Who's asking: Richard Bostwick, Hallowell, ME
Before I get to this answer, let me state for the record that I have never owned a Barbie doll. Mom did not approve of them. My younger sisters, Peggy and Susan, had Barbies -- originally a gift from our dad, who I guess didn't get the memo -- but I never did, and as far as I know, my twin sister Kathy never did, either. To this day, I wonder whether having a Barbie would have made me a girlier girl, or whether I didn't insist on having a Barbie because I wasn't a girly girl. Too late now, in any case.
Anyway, according to Barbie's official biography, Mattel Toys' co-founder Ruth Handler invented the Barbie doll because her daughter, Barbara, had no three-dimensional dolls to play with that weren't baby dolls. Ruth and Elliott Handler introduced the Barbie doll at the American Toy Fair in 1959, and Barbie was among the first toys to have a nationwide television marketing campaign. The rest, as they say, is history.
But it's not the whole story. Before there was Barbie, there was a German doll named Lilli -- the same height as Barbie, the same blonde ponytail -- except that Lilli was the plastic representation of a Bild Zeitung cartoon character who... uh... traded one type of favor for another. In her book Forever Barbie: The Unauthorized Biography of a Real Doll, M.G. Lord describes the process of transforming Lilli -- originally designed to be a gag gift for men -- into something suitable for American pre-teens.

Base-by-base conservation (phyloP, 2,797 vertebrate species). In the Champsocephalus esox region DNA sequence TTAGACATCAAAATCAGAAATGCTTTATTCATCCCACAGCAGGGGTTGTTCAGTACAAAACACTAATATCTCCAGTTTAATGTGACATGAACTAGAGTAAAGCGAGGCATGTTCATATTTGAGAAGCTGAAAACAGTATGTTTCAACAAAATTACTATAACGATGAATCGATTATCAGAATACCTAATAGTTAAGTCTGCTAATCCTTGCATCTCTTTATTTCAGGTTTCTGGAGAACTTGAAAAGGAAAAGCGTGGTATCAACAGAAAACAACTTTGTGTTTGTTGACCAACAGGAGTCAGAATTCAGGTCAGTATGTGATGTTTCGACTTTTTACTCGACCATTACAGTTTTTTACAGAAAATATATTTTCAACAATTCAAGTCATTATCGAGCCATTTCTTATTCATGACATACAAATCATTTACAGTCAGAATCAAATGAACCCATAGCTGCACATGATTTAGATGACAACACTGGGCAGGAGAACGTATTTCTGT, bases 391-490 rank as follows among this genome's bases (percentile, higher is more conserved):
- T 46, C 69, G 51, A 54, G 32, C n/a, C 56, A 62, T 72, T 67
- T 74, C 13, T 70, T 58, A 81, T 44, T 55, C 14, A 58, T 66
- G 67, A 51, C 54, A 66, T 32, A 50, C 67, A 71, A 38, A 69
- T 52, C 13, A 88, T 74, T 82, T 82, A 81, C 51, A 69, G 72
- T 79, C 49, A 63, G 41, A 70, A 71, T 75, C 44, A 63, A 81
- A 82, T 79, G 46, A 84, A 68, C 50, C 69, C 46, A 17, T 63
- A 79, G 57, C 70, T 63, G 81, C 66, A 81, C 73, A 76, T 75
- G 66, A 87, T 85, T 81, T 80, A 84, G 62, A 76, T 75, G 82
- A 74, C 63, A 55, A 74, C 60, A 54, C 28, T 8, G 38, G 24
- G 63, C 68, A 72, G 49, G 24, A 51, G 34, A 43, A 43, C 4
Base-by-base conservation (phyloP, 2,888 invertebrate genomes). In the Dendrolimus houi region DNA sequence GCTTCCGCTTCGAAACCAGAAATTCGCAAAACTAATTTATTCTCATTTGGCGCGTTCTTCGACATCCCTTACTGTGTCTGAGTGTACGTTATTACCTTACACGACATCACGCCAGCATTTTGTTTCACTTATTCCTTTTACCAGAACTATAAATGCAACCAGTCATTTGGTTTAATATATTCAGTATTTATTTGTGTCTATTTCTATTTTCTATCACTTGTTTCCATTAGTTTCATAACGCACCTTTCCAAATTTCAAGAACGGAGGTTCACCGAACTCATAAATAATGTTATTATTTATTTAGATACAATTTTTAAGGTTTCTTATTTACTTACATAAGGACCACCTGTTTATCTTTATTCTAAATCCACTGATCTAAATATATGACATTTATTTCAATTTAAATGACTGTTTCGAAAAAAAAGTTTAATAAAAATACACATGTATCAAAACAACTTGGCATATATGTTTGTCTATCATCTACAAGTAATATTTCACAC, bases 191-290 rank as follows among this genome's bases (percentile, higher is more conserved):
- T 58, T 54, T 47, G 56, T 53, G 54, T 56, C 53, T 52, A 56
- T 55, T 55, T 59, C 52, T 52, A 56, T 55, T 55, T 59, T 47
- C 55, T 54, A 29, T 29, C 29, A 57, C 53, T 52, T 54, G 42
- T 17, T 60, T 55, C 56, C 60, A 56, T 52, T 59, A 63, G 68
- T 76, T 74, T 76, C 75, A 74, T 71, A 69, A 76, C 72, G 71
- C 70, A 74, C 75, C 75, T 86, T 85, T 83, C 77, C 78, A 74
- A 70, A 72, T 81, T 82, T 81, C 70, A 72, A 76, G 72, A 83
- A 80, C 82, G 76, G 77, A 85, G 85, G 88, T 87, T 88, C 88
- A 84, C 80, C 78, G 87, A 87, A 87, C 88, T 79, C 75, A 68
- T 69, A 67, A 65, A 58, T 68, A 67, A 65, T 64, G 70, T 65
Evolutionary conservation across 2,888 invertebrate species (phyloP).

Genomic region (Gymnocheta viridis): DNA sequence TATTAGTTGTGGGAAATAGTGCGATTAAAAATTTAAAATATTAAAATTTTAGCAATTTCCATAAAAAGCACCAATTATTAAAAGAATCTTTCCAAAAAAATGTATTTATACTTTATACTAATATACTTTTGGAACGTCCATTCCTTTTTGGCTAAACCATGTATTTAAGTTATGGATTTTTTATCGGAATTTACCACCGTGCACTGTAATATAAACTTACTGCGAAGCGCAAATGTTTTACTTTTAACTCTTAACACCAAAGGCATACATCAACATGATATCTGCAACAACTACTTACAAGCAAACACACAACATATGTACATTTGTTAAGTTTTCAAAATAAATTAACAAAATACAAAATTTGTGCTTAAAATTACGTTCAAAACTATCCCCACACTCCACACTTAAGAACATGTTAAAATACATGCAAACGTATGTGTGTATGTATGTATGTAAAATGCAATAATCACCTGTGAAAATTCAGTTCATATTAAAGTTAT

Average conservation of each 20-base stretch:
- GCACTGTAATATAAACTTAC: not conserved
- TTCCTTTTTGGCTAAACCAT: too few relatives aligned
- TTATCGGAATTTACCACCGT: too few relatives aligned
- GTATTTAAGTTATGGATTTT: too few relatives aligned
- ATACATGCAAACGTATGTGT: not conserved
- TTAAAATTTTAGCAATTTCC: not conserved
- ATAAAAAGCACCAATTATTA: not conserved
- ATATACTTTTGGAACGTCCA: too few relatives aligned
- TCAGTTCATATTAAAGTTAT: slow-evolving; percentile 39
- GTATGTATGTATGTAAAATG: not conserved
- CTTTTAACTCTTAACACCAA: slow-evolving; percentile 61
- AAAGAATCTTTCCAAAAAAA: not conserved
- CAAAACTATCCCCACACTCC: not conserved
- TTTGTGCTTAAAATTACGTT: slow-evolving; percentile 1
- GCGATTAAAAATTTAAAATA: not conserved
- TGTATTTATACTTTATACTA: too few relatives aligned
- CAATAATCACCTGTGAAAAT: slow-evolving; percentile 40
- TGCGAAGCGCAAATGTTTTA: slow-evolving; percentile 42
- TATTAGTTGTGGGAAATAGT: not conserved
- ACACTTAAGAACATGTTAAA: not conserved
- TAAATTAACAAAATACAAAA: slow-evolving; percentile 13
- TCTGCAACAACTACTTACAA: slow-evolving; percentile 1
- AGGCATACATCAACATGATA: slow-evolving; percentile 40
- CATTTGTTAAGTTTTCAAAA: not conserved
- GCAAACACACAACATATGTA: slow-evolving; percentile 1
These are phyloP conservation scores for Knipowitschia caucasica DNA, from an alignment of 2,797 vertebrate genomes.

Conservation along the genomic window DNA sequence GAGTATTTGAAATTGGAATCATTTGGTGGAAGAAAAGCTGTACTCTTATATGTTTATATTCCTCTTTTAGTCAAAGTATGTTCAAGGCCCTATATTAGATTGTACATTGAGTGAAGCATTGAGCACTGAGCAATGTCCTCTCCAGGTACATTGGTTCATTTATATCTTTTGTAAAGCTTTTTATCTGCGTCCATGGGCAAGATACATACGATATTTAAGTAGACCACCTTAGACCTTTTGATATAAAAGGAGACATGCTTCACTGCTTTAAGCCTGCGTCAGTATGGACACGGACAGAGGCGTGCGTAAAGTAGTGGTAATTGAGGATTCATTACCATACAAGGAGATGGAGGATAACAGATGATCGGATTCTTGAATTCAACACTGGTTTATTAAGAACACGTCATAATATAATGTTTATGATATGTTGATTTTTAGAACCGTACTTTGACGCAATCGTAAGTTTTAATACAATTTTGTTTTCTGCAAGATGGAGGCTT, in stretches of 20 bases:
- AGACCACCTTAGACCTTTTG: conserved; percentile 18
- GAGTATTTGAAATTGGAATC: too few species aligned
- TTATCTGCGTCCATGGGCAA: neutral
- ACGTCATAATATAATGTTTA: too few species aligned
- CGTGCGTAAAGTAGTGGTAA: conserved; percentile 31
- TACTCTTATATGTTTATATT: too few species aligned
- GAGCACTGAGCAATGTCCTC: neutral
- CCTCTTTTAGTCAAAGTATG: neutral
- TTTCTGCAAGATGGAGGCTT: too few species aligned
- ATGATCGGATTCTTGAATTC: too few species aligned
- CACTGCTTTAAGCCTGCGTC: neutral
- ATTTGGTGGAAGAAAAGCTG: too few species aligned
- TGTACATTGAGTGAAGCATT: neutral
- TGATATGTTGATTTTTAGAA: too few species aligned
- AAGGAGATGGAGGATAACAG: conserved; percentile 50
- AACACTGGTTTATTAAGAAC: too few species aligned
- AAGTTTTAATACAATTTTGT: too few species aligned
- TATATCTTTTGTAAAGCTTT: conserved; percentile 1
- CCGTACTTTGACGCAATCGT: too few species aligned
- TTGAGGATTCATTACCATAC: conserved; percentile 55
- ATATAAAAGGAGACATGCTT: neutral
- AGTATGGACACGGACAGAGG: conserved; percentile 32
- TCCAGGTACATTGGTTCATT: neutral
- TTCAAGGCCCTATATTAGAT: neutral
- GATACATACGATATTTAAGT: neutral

Now, of course, women spend a great deal of money trying to look like Barbie. If the original Barbie doll had been a real woman, her measurements would be 39-18-33; a few years back, Mattel reduced Barbie's bust size and made her waist a little bigger, but she's still not a realistic representation of a woman.
As the immortal line from Sid and Nancy goes, "I'll never look like Barbie. Barbie doesn't have bruises."
In other news, the first-ever Mystery Bookstore podcast is now live. I'm talking with Don Bruns, Jim Fusilli and Nathan Walpow about the stories and songs in their recent anthology from Poisoned Pen, A Merry Band of Murderers. To listen, go to iTunes, choose Podcast, click on "Advanced" from the toolbar menu, and then subscribe to http://www.mystery-bookstore.com/podcasts/rss.xml. Because this was the first one, there are a couple of technical glitches -- you can hear buzzing at a couple of points -- but we'll sort that out in future episodes.